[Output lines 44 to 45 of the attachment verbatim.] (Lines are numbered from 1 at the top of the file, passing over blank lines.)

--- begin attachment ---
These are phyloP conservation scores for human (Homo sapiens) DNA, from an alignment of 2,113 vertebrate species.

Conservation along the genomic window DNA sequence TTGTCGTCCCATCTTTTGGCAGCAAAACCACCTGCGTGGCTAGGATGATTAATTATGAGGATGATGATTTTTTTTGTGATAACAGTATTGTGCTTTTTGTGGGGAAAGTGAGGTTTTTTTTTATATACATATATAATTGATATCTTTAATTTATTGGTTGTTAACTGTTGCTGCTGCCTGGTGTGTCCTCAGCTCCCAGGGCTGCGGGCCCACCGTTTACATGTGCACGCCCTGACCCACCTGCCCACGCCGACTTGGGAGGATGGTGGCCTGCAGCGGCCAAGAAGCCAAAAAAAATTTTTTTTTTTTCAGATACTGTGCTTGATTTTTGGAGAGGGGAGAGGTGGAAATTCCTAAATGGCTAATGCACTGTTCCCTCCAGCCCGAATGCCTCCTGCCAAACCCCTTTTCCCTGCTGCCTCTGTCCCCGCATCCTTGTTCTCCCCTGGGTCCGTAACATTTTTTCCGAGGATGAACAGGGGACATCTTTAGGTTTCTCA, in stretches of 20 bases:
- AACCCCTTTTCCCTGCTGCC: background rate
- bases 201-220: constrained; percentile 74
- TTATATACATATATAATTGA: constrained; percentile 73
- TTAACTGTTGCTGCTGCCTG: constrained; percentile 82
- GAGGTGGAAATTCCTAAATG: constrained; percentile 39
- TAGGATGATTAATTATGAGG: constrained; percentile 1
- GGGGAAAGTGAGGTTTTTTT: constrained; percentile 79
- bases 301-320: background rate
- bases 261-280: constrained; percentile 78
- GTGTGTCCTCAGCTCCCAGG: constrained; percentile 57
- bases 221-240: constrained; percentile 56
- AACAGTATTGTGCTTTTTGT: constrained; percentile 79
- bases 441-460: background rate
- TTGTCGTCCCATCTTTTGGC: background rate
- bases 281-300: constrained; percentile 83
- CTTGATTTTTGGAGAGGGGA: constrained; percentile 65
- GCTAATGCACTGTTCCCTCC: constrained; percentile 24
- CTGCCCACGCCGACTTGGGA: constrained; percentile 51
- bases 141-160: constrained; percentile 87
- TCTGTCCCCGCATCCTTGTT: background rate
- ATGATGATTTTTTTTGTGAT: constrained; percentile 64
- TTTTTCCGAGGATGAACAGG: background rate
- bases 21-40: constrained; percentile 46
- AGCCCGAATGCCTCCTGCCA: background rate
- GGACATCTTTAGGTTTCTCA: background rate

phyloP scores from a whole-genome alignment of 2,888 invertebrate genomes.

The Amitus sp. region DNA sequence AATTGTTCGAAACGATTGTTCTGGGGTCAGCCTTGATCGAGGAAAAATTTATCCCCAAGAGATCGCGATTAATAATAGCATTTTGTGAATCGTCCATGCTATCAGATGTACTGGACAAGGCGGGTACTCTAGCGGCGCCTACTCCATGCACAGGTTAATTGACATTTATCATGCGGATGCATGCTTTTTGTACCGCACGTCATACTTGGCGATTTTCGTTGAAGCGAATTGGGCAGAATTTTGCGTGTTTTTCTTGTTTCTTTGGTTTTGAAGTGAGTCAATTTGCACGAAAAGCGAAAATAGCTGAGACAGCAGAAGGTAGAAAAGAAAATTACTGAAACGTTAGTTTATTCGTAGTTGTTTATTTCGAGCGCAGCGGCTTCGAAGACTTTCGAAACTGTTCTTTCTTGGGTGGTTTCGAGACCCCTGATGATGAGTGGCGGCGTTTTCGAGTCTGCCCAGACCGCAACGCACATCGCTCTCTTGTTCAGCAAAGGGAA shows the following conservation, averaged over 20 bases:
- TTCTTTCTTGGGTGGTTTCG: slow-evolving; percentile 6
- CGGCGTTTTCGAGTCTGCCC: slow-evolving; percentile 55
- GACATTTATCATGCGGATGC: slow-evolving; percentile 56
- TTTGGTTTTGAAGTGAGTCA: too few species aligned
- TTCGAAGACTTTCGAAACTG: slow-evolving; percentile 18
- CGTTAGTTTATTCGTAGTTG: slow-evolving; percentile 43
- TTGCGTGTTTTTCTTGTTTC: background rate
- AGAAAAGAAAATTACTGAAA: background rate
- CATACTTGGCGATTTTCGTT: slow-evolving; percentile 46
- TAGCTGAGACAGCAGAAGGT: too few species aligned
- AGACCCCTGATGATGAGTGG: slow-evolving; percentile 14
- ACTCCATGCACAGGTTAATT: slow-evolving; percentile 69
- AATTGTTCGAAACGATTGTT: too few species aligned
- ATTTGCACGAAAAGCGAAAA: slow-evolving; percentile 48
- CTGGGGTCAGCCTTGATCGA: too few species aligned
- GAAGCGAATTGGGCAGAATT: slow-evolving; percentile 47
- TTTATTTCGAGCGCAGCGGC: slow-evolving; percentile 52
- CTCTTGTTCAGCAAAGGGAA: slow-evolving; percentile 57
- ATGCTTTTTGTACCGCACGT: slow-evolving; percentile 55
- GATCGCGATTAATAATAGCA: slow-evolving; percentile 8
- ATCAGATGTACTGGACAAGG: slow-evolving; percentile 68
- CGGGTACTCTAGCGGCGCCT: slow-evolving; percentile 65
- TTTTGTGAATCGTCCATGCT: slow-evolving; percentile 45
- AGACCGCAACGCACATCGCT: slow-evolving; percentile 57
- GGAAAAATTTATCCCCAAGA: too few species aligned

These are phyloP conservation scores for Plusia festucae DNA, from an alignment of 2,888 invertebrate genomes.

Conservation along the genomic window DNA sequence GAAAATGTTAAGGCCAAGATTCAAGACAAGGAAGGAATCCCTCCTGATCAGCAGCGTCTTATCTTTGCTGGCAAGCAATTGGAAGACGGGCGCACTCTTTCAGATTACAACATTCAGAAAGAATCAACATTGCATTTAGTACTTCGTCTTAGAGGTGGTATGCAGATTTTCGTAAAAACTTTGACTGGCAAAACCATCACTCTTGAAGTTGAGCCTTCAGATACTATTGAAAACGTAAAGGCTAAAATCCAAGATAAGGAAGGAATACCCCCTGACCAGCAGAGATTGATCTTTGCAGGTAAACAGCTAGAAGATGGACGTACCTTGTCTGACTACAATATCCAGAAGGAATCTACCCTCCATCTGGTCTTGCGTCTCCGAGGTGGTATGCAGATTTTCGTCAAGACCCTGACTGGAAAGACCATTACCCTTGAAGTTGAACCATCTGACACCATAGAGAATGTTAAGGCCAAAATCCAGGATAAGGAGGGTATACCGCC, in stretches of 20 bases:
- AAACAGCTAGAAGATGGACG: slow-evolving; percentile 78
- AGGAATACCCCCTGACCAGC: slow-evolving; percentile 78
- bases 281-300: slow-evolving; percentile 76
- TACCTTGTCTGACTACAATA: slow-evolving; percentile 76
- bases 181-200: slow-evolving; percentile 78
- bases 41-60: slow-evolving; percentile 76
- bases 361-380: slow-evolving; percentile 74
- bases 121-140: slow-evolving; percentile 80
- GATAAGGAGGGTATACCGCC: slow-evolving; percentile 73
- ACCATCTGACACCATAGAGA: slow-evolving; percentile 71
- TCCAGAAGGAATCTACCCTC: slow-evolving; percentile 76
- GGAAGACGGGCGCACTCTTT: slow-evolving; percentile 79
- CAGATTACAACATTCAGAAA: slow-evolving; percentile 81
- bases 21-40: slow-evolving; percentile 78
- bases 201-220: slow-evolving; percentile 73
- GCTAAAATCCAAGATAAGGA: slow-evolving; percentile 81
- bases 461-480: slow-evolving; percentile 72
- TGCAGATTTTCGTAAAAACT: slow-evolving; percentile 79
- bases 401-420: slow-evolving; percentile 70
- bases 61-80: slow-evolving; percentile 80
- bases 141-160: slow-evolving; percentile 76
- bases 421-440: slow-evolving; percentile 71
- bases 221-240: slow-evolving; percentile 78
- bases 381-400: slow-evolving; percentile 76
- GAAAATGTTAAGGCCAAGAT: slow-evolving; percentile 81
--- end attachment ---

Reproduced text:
- CTGGGGTCAGCCTTGATCGA: too few species aligned
- GAAGCGAATTGGGCAGAATT: slow-evolving; percentile 47